• Public coverage only: Individuals were considered to have public coverage only if they met both of the following criteria: 1) They were not covered by private insurance at any time during the year, 2) they were covered by any of the following public programs at any point during the year: Medicare, Medicaid, or other public hospital/physician coverage.
  • Uninsured: The uninsured were defined as people not covered by private hospital/physician insurance, Medicare, TRICARE, Medicaid, or other public hospital/physician programs at any time during the entire year or period of eligibility for the survey.
Individuals age 65 and older were classified into the following three insurance categories, based on household responses to health insurance status questions:

  • Medicare and private insurance: This category includes people classified as Medicare beneficiaries and covered by Medicare and a supplementary private policy.
  • Medicare and other public insurance: This category includes people classified as Medicare beneficiaries who met both of the following criteria: 1) They were not covered by private insurance at any point during the year, 2) They were covered by one of the following public programs at any point during the year: Medicaid, other public hospital/physician coverage.
  • Medicare only: This category includes people classified as Medicare beneficiaries but not classified as Medicare and private insurance or as Medicare and other public insurance. This group includes people who were enrolled in Medicare HMOs and people who had Medicare fee-for-service coverage only.

About MEPS-HC

MEPS-HC is a nationally representative longitudinal survey that collects detailed information on health care utilization and expenditures, health insurance, and health status, as well as a wide variety of social, demographic, and economic characteristics for the U.S. civilian noninstitutionalized population. It is cosponsored by the Agency for Healthcare Research and Quality and the National Center for Health Statistics.

For more information about MEPS, call the MEPS information coordinator at AHRQ (301) 427-1406 or visit the MEPS Web site at http://www.meps.ahrq.gov/.

References

For a detailed description of the MEPS-HC survey design, sample design, and methods used to minimize sources of nonsampling error, see the following publications:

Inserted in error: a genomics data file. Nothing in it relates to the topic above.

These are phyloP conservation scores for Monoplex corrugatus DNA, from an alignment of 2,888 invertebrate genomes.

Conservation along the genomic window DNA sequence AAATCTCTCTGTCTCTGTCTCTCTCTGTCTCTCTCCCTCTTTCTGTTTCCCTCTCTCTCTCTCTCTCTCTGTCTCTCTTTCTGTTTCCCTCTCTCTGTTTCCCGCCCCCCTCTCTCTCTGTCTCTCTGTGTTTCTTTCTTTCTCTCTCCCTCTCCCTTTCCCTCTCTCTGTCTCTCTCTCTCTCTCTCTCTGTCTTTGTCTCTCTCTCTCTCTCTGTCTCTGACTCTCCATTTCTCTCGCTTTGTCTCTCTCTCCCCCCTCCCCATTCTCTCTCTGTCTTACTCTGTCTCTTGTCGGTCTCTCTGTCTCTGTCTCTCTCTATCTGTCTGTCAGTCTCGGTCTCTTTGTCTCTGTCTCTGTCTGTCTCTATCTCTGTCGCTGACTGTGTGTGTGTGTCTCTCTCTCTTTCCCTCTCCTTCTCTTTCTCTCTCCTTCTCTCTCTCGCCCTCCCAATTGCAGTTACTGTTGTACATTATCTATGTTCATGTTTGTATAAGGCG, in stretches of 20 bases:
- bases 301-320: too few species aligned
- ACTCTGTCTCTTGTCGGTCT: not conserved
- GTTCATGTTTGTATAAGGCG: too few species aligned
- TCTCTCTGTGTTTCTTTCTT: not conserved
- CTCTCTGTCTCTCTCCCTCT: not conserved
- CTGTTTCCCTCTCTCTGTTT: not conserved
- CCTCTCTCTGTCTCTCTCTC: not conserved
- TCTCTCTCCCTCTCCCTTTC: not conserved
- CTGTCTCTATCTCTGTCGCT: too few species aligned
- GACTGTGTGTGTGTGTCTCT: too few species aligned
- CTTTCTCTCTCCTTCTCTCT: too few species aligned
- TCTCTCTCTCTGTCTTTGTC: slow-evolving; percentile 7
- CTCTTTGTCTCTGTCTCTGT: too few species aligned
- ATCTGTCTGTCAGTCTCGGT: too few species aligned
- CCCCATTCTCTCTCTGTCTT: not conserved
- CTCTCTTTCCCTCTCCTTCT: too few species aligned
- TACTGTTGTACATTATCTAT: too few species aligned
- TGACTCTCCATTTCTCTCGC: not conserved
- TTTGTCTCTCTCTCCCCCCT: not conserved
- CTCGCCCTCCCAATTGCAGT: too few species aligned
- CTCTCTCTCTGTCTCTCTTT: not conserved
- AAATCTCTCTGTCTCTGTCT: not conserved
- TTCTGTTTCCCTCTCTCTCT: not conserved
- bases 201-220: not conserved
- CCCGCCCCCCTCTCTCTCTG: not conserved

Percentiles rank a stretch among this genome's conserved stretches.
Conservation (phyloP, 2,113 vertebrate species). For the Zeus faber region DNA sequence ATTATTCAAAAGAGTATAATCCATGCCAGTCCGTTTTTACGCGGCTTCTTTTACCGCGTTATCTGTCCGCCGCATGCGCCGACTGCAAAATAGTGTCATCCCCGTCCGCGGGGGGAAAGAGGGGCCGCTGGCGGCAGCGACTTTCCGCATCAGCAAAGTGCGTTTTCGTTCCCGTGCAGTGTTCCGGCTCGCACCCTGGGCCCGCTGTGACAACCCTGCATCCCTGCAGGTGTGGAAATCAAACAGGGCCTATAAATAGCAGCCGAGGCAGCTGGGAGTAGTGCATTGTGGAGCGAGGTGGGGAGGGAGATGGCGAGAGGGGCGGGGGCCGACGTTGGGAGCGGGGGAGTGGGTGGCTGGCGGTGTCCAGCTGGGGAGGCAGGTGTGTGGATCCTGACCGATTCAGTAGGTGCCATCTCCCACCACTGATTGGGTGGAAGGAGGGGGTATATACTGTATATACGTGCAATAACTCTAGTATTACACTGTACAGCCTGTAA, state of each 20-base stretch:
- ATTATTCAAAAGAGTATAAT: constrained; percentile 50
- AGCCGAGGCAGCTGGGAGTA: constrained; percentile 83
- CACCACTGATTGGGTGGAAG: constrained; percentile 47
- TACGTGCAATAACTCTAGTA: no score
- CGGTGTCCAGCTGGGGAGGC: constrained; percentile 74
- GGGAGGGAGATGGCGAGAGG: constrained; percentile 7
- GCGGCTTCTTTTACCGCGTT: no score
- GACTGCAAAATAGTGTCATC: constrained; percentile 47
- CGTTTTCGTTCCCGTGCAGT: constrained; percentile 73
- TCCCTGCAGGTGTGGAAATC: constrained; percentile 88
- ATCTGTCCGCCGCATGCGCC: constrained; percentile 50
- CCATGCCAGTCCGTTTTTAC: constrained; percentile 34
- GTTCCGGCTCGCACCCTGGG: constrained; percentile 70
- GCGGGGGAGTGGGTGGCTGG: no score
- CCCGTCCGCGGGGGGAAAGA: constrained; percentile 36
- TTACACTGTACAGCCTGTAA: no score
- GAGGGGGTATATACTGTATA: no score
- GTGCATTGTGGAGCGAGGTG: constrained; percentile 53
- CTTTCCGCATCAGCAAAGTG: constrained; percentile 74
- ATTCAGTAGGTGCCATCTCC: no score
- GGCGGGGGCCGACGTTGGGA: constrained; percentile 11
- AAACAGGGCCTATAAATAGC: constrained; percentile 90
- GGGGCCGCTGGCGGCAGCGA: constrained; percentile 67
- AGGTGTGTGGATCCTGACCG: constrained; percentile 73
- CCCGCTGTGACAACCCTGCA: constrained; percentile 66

Cohen, J. Design and Methods of the Medical Expenditure Panel Survey Household Component. MEPS Methodology Report No. 1. AHCPR Pub. No. 97-0026. Rockville, MD: Agency for Healthcare Policy and Research, 1997. http://www.meps.ahrq.gov/mepsweb/data_files/publications/mr1/mr1.shtml.

Cohen, S. Sample Design of the 1996 Medical Expenditure Panel Survey Household Component. MEPS Methodology Report No. 2. AHCPR Pub. No. 97-0027. Rockville, MD: Agency for Health Care Policy and Research, 1997. http://www.meps.ahrq.gov/mepsweb/data_files/publications/mr2/mr2.shtml.

Cohen, S. Design Strategies and Innovations in the Medical Expenditure Panel Survey. Medical Care, July 2003: 41(7) Supplement: III-5–III-12.

Ezzati-Rice, T.M., Rohde, F., Greenblatt, J., Sample Design of the Medical Expenditure Panel Survey Household Component, 1998–2007. Methodology Report No. 22. March 2008. Agency for Healthcare Research and Quality, Rockville, MD. http://www.meps.ahrq.gov/mepsweb/data_files/publications/mr22/mr22.shtml.

Sing, M., Banthin, J., Selden, T., et al.: Reconciling Medical Expenditure Estimates from the MEPS and NHEA, 2002. Health Care Financing Review 28(1):25–40, Fall 2006. Internet Address: https://www.cms.gov/HealthCareFinancingReview/downloads/06Fallpg25.pdf.

Suggested Citation

Roemer, M. I., Out-of-Pocket Health Care Expenses by Insurance Coverage, 2000–2014. Statistical Brief #500. February 2017. Agency for Healthcare Research and Quality. Rockville, MD. https://meps.ahrq.gov/data_files/publications/st500/stat500.shtml

* * *
AHRQ welcomes questions and comments from readers of this publication who are interested in obtaining more information about access, cost, use, financing, and quality of health care in the United States. We also invite you to tell us how you are using this Statistical Brief and other MEPS data and tools and to share suggestions on how MEPS products might be enhanced to further meet your needs. Please email us at MEPSProjectDirector@ahrq.hhs.gov or send a letter to the address below:

Joel W. Cohen, PhD, Director